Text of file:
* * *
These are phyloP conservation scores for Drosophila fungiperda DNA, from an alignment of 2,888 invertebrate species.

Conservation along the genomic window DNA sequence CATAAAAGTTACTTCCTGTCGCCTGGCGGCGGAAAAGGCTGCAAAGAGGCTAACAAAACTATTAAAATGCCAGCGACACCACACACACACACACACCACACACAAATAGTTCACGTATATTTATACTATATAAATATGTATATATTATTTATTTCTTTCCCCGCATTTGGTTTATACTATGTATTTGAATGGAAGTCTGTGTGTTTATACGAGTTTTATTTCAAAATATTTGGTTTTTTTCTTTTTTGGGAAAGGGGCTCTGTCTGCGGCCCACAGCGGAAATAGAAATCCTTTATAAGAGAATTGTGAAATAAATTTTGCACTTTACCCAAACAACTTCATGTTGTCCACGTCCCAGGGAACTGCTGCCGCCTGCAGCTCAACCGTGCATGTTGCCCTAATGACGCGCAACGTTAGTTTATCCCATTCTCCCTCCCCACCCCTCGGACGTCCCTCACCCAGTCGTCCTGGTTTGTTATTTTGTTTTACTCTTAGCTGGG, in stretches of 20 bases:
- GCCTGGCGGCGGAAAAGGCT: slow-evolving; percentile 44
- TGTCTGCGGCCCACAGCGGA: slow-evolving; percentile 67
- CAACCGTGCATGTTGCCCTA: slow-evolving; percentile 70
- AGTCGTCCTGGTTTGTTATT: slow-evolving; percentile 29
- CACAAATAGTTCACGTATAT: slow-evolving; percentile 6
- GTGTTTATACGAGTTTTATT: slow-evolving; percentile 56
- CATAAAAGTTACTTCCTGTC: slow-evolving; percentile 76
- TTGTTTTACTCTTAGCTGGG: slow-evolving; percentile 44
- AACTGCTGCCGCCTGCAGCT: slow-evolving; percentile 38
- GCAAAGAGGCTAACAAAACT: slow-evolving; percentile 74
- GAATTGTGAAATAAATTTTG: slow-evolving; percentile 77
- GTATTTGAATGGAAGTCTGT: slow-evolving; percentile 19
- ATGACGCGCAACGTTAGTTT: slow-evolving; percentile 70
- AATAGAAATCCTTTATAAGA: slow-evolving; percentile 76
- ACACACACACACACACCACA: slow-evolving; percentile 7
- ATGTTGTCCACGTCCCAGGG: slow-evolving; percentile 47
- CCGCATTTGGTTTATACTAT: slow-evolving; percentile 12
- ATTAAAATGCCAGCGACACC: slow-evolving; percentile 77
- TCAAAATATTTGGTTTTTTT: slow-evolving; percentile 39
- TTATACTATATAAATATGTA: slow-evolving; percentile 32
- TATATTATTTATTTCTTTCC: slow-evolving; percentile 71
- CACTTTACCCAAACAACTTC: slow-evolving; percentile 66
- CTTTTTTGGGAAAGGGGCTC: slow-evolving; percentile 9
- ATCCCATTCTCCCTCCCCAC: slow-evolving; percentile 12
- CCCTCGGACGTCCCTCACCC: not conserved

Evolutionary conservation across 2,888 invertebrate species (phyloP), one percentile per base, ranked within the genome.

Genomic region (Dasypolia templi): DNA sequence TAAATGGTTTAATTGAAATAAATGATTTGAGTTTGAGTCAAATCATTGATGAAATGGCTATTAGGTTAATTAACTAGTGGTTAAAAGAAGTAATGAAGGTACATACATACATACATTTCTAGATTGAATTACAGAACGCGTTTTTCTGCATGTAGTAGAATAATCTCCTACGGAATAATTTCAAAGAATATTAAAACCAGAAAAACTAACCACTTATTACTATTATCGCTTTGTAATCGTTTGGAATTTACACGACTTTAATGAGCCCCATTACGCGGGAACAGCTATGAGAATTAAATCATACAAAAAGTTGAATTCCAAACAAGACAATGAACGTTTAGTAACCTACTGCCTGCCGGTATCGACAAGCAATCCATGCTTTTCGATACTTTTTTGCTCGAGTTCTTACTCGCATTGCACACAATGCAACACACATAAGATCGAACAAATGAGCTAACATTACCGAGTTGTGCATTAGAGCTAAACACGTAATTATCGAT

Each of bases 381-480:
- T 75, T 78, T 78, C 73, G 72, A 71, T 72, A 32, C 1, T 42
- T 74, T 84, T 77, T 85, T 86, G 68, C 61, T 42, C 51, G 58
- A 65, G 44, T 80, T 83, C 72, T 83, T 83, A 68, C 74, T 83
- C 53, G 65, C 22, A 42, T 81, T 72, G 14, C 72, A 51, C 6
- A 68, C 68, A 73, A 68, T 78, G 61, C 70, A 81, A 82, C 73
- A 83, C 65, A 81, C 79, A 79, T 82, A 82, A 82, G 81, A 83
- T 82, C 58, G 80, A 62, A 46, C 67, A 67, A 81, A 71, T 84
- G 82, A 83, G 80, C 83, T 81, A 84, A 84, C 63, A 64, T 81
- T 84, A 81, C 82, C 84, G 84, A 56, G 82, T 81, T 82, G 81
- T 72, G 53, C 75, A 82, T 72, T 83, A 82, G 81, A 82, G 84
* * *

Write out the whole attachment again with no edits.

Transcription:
These are phyloP conservation scores for Drosophila fungiperda DNA, from an alignment of 2,888 invertebrate species.

Conservation along the genomic window DNA sequence CATAAAAGTTACTTCCTGTCGCCTGGCGGCGGAAAAGGCTGCAAAGAGGCTAACAAAACTATTAAAATGCCAGCGACACCACACACACACACACACCACACACAAATAGTTCACGTATATTTATACTATATAAATATGTATATATTATTTATTTCTTTCCCCGCATTTGGTTTATACTATGTATTTGAATGGAAGTCTGTGTGTTTATACGAGTTTTATTTCAAAATATTTGGTTTTTTTCTTTTTTGGGAAAGGGGCTCTGTCTGCGGCCCACAGCGGAAATAGAAATCCTTTATAAGAGAATTGTGAAATAAATTTTGCACTTTACCCAAACAACTTCATGTTGTCCACGTCCCAGGGAACTGCTGCCGCCTGCAGCTCAACCGTGCATGTTGCCCTAATGACGCGCAACGTTAGTTTATCCCATTCTCCCTCCCCACCCCTCGGACGTCCCTCACCCAGTCGTCCTGGTTTGTTATTTTGTTTTACTCTTAGCTGGG, in stretches of 20 bases:
- GCCTGGCGGCGGAAAAGGCT: slow-evolving; percentile 44
- TGTCTGCGGCCCACAGCGGA: slow-evolving; percentile 67
- CAACCGTGCATGTTGCCCTA: slow-evolving; percentile 70
- AGTCGTCCTGGTTTGTTATT: slow-evolving; percentile 29
- CACAAATAGTTCACGTATAT: slow-evolving; percentile 6
- GTGTTTATACGAGTTTTATT: slow-evolving; percentile 56
- CATAAAAGTTACTTCCTGTC: slow-evolving; percentile 76
- TTGTTTTACTCTTAGCTGGG: slow-evolving; percentile 44
- AACTGCTGCCGCCTGCAGCT: slow-evolving; percentile 38
- GCAAAGAGGCTAACAAAACT: slow-evolving; percentile 74
- GAATTGTGAAATAAATTTTG: slow-evolving; percentile 77
- GTATTTGAATGGAAGTCTGT: slow-evolving; percentile 19
- ATGACGCGCAACGTTAGTTT: slow-evolving; percentile 70
- AATAGAAATCCTTTATAAGA: slow-evolving; percentile 76
- ACACACACACACACACCACA: slow-evolving; percentile 7
- ATGTTGTCCACGTCCCAGGG: slow-evolving; percentile 47
- CCGCATTTGGTTTATACTAT: slow-evolving; percentile 12
- ATTAAAATGCCAGCGACACC: slow-evolving; percentile 77
- TCAAAATATTTGGTTTTTTT: slow-evolving; percentile 39
- TTATACTATATAAATATGTA: slow-evolving; percentile 32
- TATATTATTTATTTCTTTCC: slow-evolving; percentile 71
- CACTTTACCCAAACAACTTC: slow-evolving; percentile 66
- CTTTTTTGGGAAAGGGGCTC: slow-evolving; percentile 9
- ATCCCATTCTCCCTCCCCAC: slow-evolving; percentile 12
- CCCTCGGACGTCCCTCACCC: not conserved

Evolutionary conservation across 2,888 invertebrate species (phyloP), one percentile per base, ranked within the genome.

Genomic region (Dasypolia templi): DNA sequence TAAATGGTTTAATTGAAATAAATGATTTGAGTTTGAGTCAAATCATTGATGAAATGGCTATTAGGTTAATTAACTAGTGGTTAAAAGAAGTAATGAAGGTACATACATACATACATTTCTAGATTGAATTACAGAACGCGTTTTTCTGCATGTAGTAGAATAATCTCCTACGGAATAATTTCAAAGAATATTAAAACCAGAAAAACTAACCACTTATTACTATTATCGCTTTGTAATCGTTTGGAATTTACACGACTTTAATGAGCCCCATTACGCGGGAACAGCTATGAGAATTAAATCATACAAAAAGTTGAATTCCAAACAAGACAATGAACGTTTAGTAACCTACTGCCTGCCGGTATCGACAAGCAATCCATGCTTTTCGATACTTTTTTGCTCGAGTTCTTACTCGCATTGCACACAATGCAACACACATAAGATCGAACAAATGAGCTAACATTACCGAGTTGTGCATTAGAGCTAAACACGTAATTATCGAT

Each of bases 381-480:
- T 75, T 78, T 78, C 73, G 72, A 71, T 72, A 32, C 1, T 42
- T 74, T 84, T 77, T 85, T 86, G 68, C 61, T 42, C 51, G 58
- A 65, G 44, T 80, T 83, C 72, T 83, T 83, A 68, C 74, T 83
- C 53, G 65, C 22, A 42, T 81, T 72, G 14, C 72, A 51, C 6
- A 68, C 68, A 73, A 68, T 78, G 61, C 70, A 81, A 82, C 73
- A 83, C 65, A 81, C 79, A 79, T 82, A 82, A 82, G 81, A 83
- T 82, C 58, G 80, A 62, A 46, C 67, A 67, A 81, A 71, T 84
- G 82, A 83, G 80, C 83, T 81, A 84, A 84, C 63, A 64, T 81
- T 84, A 81, C 82, C 84, G 84, A 56, G 82, T 81, T 82, G 81
- T 72, G 53, C 75, A 82, T 72, T 83, A 82, G 81, A 82, G 84